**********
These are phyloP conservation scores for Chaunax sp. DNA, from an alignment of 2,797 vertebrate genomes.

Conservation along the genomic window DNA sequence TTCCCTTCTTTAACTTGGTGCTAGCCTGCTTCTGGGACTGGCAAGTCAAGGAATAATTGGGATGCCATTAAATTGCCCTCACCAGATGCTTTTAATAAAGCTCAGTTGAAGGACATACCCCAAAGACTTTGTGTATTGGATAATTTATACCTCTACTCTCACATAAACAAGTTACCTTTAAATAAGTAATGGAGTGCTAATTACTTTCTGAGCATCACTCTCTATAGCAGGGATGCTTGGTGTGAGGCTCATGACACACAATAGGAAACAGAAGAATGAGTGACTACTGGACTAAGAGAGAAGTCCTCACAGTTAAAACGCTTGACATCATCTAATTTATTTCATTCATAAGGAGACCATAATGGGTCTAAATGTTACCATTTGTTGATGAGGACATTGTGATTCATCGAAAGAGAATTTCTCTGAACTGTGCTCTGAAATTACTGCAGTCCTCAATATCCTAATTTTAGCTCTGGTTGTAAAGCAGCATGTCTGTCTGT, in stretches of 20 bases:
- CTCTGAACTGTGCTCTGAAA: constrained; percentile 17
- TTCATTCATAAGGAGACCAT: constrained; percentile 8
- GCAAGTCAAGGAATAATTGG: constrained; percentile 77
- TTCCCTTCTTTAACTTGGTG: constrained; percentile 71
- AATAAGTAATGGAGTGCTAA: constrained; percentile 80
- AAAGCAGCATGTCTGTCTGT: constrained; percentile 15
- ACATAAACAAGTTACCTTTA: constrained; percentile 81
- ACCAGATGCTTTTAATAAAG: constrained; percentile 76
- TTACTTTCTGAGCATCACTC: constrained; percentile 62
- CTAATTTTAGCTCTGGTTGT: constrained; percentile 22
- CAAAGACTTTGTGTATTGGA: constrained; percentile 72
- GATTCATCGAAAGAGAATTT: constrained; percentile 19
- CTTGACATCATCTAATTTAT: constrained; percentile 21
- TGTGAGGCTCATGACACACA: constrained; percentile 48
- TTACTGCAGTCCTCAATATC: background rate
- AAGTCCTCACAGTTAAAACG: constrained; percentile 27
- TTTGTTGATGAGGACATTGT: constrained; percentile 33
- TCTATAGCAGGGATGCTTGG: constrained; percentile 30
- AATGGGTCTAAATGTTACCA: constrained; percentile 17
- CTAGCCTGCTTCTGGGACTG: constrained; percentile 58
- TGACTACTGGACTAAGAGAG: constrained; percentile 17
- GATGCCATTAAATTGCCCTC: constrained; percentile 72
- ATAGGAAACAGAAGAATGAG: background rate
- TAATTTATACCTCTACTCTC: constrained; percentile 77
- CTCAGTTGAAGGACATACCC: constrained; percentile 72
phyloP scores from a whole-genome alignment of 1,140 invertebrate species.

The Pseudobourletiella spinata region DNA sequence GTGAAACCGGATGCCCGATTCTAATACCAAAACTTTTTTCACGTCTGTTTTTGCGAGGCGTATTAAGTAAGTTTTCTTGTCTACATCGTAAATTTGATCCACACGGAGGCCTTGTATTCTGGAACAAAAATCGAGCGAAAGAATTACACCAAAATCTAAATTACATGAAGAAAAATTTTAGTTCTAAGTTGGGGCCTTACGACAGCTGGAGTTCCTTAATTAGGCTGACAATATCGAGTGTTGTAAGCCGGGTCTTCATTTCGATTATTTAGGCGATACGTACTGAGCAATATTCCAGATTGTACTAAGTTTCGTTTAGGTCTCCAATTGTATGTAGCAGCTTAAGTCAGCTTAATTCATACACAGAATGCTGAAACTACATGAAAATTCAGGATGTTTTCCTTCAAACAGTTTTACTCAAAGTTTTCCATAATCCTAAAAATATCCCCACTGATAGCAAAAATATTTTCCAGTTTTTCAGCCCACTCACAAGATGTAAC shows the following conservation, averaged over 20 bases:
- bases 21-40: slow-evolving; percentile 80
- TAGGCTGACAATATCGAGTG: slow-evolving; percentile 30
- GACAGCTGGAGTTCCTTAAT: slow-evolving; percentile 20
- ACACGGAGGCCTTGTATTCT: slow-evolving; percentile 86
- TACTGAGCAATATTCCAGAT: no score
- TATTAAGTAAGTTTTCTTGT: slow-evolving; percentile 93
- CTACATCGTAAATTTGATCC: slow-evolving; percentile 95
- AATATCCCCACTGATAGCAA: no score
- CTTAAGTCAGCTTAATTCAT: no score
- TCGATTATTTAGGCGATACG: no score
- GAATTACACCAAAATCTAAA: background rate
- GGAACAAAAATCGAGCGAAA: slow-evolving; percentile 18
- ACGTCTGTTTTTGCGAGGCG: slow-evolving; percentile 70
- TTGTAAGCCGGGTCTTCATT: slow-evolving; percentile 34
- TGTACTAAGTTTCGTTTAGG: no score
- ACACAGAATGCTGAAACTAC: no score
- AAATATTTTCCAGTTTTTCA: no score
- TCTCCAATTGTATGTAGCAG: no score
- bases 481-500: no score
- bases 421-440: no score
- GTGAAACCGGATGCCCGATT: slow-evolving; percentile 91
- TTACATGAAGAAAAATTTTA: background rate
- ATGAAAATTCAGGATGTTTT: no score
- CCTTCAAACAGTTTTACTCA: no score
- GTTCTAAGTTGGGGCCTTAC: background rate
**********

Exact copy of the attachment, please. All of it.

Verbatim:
These are phyloP conservation scores for Chaunax sp. DNA, from an alignment of 2,797 vertebrate genomes.

Conservation along the genomic window DNA sequence TTCCCTTCTTTAACTTGGTGCTAGCCTGCTTCTGGGACTGGCAAGTCAAGGAATAATTGGGATGCCATTAAATTGCCCTCACCAGATGCTTTTAATAAAGCTCAGTTGAAGGACATACCCCAAAGACTTTGTGTATTGGATAATTTATACCTCTACTCTCACATAAACAAGTTACCTTTAAATAAGTAATGGAGTGCTAATTACTTTCTGAGCATCACTCTCTATAGCAGGGATGCTTGGTGTGAGGCTCATGACACACAATAGGAAACAGAAGAATGAGTGACTACTGGACTAAGAGAGAAGTCCTCACAGTTAAAACGCTTGACATCATCTAATTTATTTCATTCATAAGGAGACCATAATGGGTCTAAATGTTACCATTTGTTGATGAGGACATTGTGATTCATCGAAAGAGAATTTCTCTGAACTGTGCTCTGAAATTACTGCAGTCCTCAATATCCTAATTTTAGCTCTGGTTGTAAAGCAGCATGTCTGTCTGT, in stretches of 20 bases:
- CTCTGAACTGTGCTCTGAAA: constrained; percentile 17
- TTCATTCATAAGGAGACCAT: constrained; percentile 8
- GCAAGTCAAGGAATAATTGG: constrained; percentile 77
- TTCCCTTCTTTAACTTGGTG: constrained; percentile 71
- AATAAGTAATGGAGTGCTAA: constrained; percentile 80
- AAAGCAGCATGTCTGTCTGT: constrained; percentile 15
- ACATAAACAAGTTACCTTTA: constrained; percentile 81
- ACCAGATGCTTTTAATAAAG: constrained; percentile 76
- TTACTTTCTGAGCATCACTC: constrained; percentile 62
- CTAATTTTAGCTCTGGTTGT: constrained; percentile 22
- CAAAGACTTTGTGTATTGGA: constrained; percentile 72
- GATTCATCGAAAGAGAATTT: constrained; percentile 19
- CTTGACATCATCTAATTTAT: constrained; percentile 21
- TGTGAGGCTCATGACACACA: constrained; percentile 48
- TTACTGCAGTCCTCAATATC: background rate
- AAGTCCTCACAGTTAAAACG: constrained; percentile 27
- TTTGTTGATGAGGACATTGT: constrained; percentile 33
- TCTATAGCAGGGATGCTTGG: constrained; percentile 30
- AATGGGTCTAAATGTTACCA: constrained; percentile 17
- CTAGCCTGCTTCTGGGACTG: constrained; percentile 58
- TGACTACTGGACTAAGAGAG: constrained; percentile 17
- GATGCCATTAAATTGCCCTC: constrained; percentile 72
- ATAGGAAACAGAAGAATGAG: background rate
- TAATTTATACCTCTACTCTC: constrained; percentile 77
- CTCAGTTGAAGGACATACCC: constrained; percentile 72
phyloP scores from a whole-genome alignment of 1,140 invertebrate species.

The Pseudobourletiella spinata region DNA sequence GTGAAACCGGATGCCCGATTCTAATACCAAAACTTTTTTCACGTCTGTTTTTGCGAGGCGTATTAAGTAAGTTTTCTTGTCTACATCGTAAATTTGATCCACACGGAGGCCTTGTATTCTGGAACAAAAATCGAGCGAAAGAATTACACCAAAATCTAAATTACATGAAGAAAAATTTTAGTTCTAAGTTGGGGCCTTACGACAGCTGGAGTTCCTTAATTAGGCTGACAATATCGAGTGTTGTAAGCCGGGTCTTCATTTCGATTATTTAGGCGATACGTACTGAGCAATATTCCAGATTGTACTAAGTTTCGTTTAGGTCTCCAATTGTATGTAGCAGCTTAAGTCAGCTTAATTCATACACAGAATGCTGAAACTACATGAAAATTCAGGATGTTTTCCTTCAAACAGTTTTACTCAAAGTTTTCCATAATCCTAAAAATATCCCCACTGATAGCAAAAATATTTTCCAGTTTTTCAGCCCACTCACAAGATGTAAC shows the following conservation, averaged over 20 bases:
- bases 21-40: slow-evolving; percentile 80
- TAGGCTGACAATATCGAGTG: slow-evolving; percentile 30
- GACAGCTGGAGTTCCTTAAT: slow-evolving; percentile 20
- ACACGGAGGCCTTGTATTCT: slow-evolving; percentile 86
- TACTGAGCAATATTCCAGAT: no score
- TATTAAGTAAGTTTTCTTGT: slow-evolving; percentile 93
- CTACATCGTAAATTTGATCC: slow-evolving; percentile 95
- AATATCCCCACTGATAGCAA: no score
- CTTAAGTCAGCTTAATTCAT: no score
- TCGATTATTTAGGCGATACG: no score
- GAATTACACCAAAATCTAAA: background rate
- GGAACAAAAATCGAGCGAAA: slow-evolving; percentile 18
- ACGTCTGTTTTTGCGAGGCG: slow-evolving; percentile 70
- TTGTAAGCCGGGTCTTCATT: slow-evolving; percentile 34
- TGTACTAAGTTTCGTTTAGG: no score
- ACACAGAATGCTGAAACTAC: no score
- AAATATTTTCCAGTTTTTCA: no score
- TCTCCAATTGTATGTAGCAG: no score
- bases 481-500: no score
- bases 421-440: no score
- GTGAAACCGGATGCCCGATT: slow-evolving; percentile 91
- TTACATGAAGAAAAATTTTA: background rate
- ATGAAAATTCAGGATGTTTT: no score
- CCTTCAAACAGTTTTACTCA: no score
- GTTCTAAGTTGGGGCCTTAC: background rate